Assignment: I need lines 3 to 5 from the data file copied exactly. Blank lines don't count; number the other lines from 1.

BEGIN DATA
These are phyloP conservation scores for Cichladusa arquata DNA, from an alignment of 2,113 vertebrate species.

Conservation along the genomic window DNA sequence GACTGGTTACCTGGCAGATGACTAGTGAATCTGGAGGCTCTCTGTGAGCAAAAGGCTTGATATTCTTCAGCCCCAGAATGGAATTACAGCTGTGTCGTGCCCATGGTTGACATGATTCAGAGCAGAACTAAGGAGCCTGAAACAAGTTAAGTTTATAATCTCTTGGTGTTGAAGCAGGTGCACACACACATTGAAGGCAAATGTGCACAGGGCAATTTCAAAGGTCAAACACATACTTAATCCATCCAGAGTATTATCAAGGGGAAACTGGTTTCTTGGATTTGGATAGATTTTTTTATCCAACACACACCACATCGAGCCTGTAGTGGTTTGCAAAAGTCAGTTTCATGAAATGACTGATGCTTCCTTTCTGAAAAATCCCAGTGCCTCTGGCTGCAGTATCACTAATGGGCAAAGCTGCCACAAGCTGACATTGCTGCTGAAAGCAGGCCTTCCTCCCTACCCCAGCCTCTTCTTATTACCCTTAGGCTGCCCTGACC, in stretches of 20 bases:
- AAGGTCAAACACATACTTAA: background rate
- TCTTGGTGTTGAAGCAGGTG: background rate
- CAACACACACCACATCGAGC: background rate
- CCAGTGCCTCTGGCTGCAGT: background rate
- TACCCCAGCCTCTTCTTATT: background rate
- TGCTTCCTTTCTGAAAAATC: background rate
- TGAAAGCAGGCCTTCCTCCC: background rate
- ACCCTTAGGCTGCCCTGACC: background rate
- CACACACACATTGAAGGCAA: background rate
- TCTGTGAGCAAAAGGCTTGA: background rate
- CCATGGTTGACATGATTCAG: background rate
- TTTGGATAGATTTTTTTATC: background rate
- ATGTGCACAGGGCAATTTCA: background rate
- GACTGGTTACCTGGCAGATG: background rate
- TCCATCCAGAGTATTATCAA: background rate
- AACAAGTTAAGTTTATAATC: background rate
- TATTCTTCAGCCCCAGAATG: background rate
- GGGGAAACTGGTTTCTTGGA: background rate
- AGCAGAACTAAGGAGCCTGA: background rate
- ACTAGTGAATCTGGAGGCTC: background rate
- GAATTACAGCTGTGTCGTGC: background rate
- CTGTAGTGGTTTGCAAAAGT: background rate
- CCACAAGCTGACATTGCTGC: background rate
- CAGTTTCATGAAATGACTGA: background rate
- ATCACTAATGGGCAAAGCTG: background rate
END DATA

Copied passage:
- AAGGTCAAACACATACTTAA: background rate
- TCTTGGTGTTGAAGCAGGTG: background rate
- CAACACACACCACATCGAGC: background rate